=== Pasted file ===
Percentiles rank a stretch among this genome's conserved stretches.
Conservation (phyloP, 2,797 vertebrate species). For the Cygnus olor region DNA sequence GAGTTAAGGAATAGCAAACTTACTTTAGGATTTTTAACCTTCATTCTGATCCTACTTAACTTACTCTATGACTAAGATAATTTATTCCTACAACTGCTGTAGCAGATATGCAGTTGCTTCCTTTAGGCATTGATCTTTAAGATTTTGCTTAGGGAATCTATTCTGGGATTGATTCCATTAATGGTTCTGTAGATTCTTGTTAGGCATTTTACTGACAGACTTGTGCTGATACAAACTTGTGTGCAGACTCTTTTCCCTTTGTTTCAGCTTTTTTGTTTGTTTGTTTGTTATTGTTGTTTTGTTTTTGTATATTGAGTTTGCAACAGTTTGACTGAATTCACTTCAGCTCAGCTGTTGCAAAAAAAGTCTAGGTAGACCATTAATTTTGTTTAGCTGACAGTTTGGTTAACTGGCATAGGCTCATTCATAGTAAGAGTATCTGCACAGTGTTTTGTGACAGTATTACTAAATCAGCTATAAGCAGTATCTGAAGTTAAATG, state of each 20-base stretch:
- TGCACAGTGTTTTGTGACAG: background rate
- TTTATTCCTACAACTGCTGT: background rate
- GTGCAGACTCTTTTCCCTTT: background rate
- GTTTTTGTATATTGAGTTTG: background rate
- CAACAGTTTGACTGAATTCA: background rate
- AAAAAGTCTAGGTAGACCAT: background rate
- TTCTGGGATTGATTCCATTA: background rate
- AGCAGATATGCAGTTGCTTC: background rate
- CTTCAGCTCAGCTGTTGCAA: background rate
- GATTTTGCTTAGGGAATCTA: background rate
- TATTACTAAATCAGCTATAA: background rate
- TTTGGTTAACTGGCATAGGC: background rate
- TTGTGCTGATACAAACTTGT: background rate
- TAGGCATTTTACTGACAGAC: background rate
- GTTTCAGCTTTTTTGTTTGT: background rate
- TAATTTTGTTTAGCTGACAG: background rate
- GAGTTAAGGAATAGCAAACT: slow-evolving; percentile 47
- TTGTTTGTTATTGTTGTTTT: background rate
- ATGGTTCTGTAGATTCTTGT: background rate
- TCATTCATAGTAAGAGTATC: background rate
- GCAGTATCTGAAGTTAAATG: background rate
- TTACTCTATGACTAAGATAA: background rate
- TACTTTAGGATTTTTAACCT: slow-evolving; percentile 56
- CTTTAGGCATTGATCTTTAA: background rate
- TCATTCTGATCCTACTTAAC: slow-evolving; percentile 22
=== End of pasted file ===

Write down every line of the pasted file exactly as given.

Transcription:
Percentiles rank a stretch among this genome's conserved stretches.
Conservation (phyloP, 2,797 vertebrate species). For the Cygnus olor region DNA sequence GAGTTAAGGAATAGCAAACTTACTTTAGGATTTTTAACCTTCATTCTGATCCTACTTAACTTACTCTATGACTAAGATAATTTATTCCTACAACTGCTGTAGCAGATATGCAGTTGCTTCCTTTAGGCATTGATCTTTAAGATTTTGCTTAGGGAATCTATTCTGGGATTGATTCCATTAATGGTTCTGTAGATTCTTGTTAGGCATTTTACTGACAGACTTGTGCTGATACAAACTTGTGTGCAGACTCTTTTCCCTTTGTTTCAGCTTTTTTGTTTGTTTGTTTGTTATTGTTGTTTTGTTTTTGTATATTGAGTTTGCAACAGTTTGACTGAATTCACTTCAGCTCAGCTGTTGCAAAAAAAGTCTAGGTAGACCATTAATTTTGTTTAGCTGACAGTTTGGTTAACTGGCATAGGCTCATTCATAGTAAGAGTATCTGCACAGTGTTTTGTGACAGTATTACTAAATCAGCTATAAGCAGTATCTGAAGTTAAATG, state of each 20-base stretch:
- TGCACAGTGTTTTGTGACAG: background rate
- TTTATTCCTACAACTGCTGT: background rate
- GTGCAGACTCTTTTCCCTTT: background rate
- GTTTTTGTATATTGAGTTTG: background rate
- CAACAGTTTGACTGAATTCA: background rate
- AAAAAGTCTAGGTAGACCAT: background rate
- TTCTGGGATTGATTCCATTA: background rate
- AGCAGATATGCAGTTGCTTC: background rate
- CTTCAGCTCAGCTGTTGCAA: background rate
- GATTTTGCTTAGGGAATCTA: background rate
- TATTACTAAATCAGCTATAA: background rate
- TTTGGTTAACTGGCATAGGC: background rate
- TTGTGCTGATACAAACTTGT: background rate
- TAGGCATTTTACTGACAGAC: background rate
- GTTTCAGCTTTTTTGTTTGT: background rate
- TAATTTTGTTTAGCTGACAG: background rate
- GAGTTAAGGAATAGCAAACT: slow-evolving; percentile 47
- TTGTTTGTTATTGTTGTTTT: background rate
- ATGGTTCTGTAGATTCTTGT: background rate
- TCATTCATAGTAAGAGTATC: background rate
- GCAGTATCTGAAGTTAAATG: background rate
- TTACTCTATGACTAAGATAA: background rate
- TACTTTAGGATTTTTAACCT: slow-evolving; percentile 56
- CTTTAGGCATTGATCTTTAA: background rate
- TCATTCTGATCCTACTTAAC: slow-evolving; percentile 22